ILWU must get real

Office clerical workers and waterfront employers will resume their talks tomorrow. And while both sides report that some progress was made over the past weekend, a new contract may still be a distant goal.

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As noted in our news section last week by my colleague, Jeff Berman, the Ports of Los Angles and Long Beach are back on track to handle Peak Season volumes once again. But Southern California shippers will be keeping an eye on how labor/management negotiations are going before committing to any long-term strategies at these key ocean cargo gateways.

Office clerical workers and waterfront employers will resume their talks tomorrow. And while both sides report that some progress was made over the past weekend, a new contract may still be a distant goal.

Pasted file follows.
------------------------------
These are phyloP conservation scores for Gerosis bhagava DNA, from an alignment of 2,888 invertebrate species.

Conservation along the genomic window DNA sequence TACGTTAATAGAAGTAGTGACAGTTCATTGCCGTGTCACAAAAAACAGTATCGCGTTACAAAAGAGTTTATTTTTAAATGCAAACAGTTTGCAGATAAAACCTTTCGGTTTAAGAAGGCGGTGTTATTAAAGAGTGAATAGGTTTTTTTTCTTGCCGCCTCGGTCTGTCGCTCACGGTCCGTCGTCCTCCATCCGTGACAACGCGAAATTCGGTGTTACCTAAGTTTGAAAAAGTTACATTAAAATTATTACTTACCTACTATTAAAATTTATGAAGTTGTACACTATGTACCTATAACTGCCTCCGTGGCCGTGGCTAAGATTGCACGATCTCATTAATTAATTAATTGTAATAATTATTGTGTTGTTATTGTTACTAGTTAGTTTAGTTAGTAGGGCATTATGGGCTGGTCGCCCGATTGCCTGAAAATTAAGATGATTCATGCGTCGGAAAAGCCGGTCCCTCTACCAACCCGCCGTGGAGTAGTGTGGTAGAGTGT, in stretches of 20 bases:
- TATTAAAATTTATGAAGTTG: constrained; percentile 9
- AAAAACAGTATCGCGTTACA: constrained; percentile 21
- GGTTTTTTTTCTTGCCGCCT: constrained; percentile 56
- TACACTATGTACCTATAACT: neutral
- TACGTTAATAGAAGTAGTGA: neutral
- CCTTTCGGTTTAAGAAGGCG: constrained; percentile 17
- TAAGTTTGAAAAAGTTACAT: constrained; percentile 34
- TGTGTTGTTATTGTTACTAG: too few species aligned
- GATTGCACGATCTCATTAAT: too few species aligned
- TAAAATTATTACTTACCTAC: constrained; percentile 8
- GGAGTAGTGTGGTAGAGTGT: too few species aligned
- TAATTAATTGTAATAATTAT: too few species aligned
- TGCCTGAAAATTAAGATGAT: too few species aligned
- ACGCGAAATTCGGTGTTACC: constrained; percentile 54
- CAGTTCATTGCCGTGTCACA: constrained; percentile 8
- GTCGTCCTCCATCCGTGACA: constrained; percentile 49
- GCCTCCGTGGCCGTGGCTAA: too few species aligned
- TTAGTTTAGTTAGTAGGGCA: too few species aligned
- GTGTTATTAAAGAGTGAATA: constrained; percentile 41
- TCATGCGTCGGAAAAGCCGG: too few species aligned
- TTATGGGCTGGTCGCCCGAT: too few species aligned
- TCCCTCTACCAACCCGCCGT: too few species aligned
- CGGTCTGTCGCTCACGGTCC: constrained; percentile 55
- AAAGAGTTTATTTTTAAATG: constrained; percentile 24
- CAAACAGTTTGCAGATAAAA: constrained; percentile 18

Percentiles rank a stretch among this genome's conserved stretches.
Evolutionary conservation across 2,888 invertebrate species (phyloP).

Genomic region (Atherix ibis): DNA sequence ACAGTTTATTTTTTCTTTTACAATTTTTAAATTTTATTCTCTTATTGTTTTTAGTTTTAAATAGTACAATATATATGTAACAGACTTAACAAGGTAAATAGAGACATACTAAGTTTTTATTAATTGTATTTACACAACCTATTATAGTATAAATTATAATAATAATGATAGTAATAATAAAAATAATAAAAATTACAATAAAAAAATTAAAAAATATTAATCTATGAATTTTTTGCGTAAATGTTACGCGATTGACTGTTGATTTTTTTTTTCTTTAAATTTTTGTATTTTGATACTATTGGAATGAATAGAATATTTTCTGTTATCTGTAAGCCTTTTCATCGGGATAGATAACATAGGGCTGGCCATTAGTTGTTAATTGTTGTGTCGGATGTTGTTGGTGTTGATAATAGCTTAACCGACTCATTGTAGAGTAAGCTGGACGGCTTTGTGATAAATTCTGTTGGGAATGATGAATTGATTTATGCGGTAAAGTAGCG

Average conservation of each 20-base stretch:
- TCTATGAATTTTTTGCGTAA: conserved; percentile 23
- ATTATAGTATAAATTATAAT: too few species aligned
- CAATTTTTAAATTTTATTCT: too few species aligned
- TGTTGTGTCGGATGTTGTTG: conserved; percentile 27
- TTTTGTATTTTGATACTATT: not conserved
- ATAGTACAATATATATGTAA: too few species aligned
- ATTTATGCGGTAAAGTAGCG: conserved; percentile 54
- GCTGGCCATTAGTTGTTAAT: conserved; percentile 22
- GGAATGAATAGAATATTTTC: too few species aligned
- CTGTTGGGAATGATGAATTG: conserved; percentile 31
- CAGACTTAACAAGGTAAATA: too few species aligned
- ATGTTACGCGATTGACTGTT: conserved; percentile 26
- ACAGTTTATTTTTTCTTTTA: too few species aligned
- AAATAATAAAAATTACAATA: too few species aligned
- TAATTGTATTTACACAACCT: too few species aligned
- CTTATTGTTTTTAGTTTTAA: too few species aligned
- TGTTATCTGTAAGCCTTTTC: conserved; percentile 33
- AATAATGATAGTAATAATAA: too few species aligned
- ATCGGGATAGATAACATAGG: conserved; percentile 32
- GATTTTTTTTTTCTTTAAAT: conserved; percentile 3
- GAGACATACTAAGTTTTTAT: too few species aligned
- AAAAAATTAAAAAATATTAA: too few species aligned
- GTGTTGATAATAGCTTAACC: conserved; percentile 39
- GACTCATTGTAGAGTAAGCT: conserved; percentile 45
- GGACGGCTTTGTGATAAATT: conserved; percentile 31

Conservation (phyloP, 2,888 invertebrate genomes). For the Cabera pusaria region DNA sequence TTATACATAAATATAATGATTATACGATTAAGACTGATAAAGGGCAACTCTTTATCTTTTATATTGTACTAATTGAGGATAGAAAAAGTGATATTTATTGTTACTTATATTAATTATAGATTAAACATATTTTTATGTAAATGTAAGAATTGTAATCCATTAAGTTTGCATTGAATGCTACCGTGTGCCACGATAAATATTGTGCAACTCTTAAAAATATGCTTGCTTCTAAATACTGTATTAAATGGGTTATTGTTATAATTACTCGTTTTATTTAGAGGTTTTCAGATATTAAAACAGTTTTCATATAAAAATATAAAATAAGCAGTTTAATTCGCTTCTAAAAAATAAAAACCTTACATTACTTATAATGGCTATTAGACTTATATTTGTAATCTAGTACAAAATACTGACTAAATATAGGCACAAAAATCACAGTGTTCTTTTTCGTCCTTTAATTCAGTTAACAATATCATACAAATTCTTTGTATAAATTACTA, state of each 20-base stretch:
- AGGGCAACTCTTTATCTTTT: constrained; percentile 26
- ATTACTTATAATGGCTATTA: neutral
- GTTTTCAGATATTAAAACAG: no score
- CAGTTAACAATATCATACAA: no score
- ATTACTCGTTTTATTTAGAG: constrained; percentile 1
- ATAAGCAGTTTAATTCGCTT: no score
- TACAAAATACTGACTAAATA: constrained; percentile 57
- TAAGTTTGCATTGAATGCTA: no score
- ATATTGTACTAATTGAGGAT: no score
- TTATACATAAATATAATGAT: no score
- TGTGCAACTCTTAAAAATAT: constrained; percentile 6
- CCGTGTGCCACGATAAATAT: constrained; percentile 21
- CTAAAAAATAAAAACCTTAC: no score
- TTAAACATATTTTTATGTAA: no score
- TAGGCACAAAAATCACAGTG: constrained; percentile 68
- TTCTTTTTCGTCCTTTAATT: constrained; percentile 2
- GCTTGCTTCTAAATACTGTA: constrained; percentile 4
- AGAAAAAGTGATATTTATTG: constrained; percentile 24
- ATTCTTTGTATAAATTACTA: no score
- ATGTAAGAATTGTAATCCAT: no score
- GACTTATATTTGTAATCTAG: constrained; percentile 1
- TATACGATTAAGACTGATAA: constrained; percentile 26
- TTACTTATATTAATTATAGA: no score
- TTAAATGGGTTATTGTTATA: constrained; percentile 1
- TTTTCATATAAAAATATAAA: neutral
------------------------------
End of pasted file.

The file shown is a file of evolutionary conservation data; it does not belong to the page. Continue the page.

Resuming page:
Which begs the question: why would handsomely-compensated office workers walk off a job in today’s fragile economy?  They also tried to place pickets at several terminals to keep dockworkers from doing the heavy lifting, but a local court ruling put an end to that.

The Office Clerical Unit of International Longshore and Warehouse Union Local 63 may be right in objecting to some outsourcing of information technology, but its resistance to embracing new market realities will only undermine its future.


About the Author

Patrick Burnson, Executive Editor
Patrick Burnson is executive editor for Logistics Management and Supply Chain Management Review magazines and web sites. Patrick is a widely-published writer and editor who has spent most of his career covering international trade, global logistics, and supply chain management. He lives and works in San Francisco, providing readers with a Pacific Rim perspective on industry trends and forecasts. You can reach him directly at pburnson@peerlessmedia.com.

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